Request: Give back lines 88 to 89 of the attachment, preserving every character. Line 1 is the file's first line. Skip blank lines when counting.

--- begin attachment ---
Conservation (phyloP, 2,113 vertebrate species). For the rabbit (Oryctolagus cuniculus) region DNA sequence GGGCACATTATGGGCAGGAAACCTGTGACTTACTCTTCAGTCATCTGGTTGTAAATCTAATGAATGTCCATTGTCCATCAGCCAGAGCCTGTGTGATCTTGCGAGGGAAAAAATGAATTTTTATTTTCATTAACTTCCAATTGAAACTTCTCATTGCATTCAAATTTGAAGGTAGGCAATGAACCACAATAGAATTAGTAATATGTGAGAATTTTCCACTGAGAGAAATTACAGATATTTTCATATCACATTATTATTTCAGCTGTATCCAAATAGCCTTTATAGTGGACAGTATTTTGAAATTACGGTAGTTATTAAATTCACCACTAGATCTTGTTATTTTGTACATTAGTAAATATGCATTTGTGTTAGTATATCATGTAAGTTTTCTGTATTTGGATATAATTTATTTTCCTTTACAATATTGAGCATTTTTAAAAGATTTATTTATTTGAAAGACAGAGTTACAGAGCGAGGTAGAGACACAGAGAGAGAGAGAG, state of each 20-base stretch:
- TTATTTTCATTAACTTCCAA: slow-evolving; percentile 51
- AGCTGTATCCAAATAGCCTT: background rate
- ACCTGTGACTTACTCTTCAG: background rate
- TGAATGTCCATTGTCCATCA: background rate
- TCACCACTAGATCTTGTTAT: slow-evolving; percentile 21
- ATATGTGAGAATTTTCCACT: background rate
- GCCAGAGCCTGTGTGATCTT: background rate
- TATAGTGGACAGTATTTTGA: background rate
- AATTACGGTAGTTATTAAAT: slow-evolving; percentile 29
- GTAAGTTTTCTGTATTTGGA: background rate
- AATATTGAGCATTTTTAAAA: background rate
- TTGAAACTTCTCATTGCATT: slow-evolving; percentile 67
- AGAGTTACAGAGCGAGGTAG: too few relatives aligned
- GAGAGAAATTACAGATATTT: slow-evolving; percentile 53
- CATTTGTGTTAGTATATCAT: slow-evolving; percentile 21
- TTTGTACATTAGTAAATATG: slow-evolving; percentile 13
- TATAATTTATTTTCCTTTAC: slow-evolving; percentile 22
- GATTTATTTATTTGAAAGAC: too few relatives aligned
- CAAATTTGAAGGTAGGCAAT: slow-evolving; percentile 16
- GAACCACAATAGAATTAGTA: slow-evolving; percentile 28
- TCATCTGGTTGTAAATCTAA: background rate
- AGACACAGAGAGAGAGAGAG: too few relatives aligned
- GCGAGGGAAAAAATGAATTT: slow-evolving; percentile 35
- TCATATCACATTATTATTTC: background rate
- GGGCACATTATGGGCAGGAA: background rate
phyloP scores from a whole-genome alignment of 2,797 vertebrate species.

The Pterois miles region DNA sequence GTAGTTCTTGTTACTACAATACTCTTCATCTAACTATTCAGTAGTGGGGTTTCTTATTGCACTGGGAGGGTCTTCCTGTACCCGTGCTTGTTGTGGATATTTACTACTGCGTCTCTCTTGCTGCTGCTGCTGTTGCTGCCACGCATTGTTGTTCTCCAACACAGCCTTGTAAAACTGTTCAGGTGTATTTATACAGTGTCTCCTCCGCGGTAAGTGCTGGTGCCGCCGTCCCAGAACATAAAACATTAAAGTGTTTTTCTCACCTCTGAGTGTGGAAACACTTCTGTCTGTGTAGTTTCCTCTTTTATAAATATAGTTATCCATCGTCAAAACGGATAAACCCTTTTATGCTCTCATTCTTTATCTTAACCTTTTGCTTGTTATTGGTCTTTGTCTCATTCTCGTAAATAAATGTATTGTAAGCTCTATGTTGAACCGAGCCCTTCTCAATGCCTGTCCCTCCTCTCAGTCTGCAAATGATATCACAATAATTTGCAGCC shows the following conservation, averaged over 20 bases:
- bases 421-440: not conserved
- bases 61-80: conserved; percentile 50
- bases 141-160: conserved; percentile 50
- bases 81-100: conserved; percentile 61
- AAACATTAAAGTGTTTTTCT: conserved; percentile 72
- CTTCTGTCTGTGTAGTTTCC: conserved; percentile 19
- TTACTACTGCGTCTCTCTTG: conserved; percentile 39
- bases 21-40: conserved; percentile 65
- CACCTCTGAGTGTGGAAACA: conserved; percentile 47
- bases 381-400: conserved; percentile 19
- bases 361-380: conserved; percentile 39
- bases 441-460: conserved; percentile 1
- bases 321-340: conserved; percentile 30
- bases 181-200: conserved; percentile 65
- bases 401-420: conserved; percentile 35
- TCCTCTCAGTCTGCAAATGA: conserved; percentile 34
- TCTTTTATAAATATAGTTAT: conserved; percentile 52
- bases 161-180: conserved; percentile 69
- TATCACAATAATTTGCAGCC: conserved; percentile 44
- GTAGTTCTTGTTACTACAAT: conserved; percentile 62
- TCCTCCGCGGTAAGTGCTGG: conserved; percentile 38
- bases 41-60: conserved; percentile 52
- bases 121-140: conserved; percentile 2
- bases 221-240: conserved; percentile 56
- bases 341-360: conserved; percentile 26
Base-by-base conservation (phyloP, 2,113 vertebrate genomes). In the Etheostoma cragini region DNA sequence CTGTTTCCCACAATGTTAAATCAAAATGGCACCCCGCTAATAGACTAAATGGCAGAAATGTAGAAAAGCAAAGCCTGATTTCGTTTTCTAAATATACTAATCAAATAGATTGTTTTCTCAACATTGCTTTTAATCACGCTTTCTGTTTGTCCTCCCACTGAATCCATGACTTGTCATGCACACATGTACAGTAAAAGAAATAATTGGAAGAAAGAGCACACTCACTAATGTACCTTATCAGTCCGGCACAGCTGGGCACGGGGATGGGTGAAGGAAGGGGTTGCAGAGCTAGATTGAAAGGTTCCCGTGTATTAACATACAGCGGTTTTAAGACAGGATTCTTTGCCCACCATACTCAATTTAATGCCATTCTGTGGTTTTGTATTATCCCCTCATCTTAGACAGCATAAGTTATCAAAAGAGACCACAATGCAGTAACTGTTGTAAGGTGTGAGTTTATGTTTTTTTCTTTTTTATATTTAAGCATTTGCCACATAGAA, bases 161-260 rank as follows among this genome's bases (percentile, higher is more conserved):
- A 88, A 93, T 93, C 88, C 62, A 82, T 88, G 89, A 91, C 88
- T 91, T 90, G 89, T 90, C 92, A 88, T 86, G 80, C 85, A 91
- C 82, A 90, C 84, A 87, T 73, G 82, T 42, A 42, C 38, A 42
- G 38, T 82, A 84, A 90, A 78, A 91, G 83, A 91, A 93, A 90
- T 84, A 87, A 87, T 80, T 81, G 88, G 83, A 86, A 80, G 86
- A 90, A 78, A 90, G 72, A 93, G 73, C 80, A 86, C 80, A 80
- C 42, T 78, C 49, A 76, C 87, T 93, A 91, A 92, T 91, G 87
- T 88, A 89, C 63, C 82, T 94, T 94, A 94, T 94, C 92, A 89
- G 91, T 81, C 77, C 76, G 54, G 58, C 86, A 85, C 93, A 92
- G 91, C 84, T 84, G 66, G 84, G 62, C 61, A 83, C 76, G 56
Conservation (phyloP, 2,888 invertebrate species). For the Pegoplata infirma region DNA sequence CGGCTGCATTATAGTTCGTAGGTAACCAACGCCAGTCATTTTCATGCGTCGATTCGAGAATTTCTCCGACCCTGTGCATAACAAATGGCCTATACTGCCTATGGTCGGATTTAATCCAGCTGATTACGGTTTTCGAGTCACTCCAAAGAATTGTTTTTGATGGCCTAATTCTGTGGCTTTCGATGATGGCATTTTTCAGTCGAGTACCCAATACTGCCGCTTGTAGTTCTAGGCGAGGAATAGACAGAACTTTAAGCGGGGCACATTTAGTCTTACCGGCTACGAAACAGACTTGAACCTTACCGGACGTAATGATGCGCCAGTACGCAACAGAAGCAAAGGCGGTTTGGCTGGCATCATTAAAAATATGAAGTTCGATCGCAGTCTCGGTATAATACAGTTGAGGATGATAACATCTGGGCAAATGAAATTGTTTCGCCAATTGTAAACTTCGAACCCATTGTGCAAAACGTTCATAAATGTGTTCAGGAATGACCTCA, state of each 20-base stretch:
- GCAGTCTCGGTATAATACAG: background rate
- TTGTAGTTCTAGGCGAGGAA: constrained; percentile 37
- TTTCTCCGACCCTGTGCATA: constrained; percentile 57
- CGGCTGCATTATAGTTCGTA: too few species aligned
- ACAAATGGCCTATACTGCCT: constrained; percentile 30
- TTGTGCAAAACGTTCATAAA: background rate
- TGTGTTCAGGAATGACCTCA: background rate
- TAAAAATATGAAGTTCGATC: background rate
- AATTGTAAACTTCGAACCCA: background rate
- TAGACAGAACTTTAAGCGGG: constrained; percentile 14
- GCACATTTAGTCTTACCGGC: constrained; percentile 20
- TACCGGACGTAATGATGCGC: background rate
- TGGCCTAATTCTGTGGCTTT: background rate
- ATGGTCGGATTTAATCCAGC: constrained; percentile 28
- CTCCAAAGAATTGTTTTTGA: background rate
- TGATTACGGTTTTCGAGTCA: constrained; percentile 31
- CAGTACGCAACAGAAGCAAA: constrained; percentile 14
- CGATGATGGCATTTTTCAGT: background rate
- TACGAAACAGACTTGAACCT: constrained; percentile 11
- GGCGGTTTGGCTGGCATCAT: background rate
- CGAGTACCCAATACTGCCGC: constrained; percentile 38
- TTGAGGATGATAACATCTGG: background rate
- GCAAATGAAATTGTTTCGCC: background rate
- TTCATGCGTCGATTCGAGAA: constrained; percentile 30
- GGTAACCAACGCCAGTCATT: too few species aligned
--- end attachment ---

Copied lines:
- GCAAATGAAATTGTTTCGCC: background rate
- TTCATGCGTCGATTCGAGAA: constrained; percentile 30